Why Marketing Is Cheaper Than Sales
Sales generate revenue one-on-one; marketing does the same at scale.
Let me explain:
Traditionally, B2B companies service the whole buying journey through an SDR, BDR, and AE (basically salespeople).
They reach out to a prospect, have the first, second, and third call with them, and bring in other decision maker one-on-one to close the deal.
So it’s expensive because companies need to pay their salespeople salaries to spend time with prospects.
But it’s justifiable when you sell enterprise software with $40,000 ACVs.
On the other hand, marketing scales.
You do it once—run an ad, create a podcast, or write a post on LinkedIn—and you can reach hundreds of people.
B2C companies, for example, service their whole buying journey through marketing.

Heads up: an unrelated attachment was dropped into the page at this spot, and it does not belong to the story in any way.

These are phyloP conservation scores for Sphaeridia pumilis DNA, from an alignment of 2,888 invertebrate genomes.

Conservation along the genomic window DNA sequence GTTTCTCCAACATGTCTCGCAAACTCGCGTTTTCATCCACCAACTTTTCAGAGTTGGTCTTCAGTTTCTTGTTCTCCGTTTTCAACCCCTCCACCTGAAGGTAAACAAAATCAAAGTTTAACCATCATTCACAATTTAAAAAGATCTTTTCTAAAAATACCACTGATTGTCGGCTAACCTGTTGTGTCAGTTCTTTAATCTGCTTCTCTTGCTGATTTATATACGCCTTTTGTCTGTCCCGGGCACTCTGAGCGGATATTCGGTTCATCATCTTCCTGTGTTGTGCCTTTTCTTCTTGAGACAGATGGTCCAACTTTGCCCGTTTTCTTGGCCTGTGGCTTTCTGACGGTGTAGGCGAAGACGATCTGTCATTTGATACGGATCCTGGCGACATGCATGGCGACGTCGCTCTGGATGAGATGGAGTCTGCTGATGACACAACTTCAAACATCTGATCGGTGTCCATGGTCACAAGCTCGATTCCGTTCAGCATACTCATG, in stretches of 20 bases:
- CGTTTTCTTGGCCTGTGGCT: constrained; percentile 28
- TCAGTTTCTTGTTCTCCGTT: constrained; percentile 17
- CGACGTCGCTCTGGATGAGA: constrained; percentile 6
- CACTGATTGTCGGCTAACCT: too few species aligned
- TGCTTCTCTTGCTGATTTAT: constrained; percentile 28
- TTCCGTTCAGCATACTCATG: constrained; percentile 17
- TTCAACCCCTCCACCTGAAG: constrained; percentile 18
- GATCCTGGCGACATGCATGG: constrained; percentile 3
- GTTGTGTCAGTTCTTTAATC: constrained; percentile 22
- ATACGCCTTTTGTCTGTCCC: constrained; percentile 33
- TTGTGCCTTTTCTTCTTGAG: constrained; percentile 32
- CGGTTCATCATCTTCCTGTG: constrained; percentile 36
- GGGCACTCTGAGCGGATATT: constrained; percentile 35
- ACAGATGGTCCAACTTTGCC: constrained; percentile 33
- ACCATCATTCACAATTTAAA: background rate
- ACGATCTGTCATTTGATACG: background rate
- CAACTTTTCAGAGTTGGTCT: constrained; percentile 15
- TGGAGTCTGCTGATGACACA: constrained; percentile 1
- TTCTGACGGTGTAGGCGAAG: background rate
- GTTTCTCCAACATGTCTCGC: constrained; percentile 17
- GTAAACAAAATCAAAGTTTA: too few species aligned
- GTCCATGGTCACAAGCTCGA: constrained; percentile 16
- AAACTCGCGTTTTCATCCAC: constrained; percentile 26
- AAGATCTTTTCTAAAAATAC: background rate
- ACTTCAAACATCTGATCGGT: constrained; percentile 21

If you buy a $30 t-shirt on a website, you never talk to any salesperson.
Instead, you see a couple of ads, go to the company’s website, read the t-shirt description and the refund policy, and then self-checkout.
So it’s cheaper because there is no sales involved here.
That’s why B2B companies should implement as much marketing as possible to scale their communication along the buying journey to shorten deal cycles and reduce costs.
As they won't have to do *everything* through salespeople.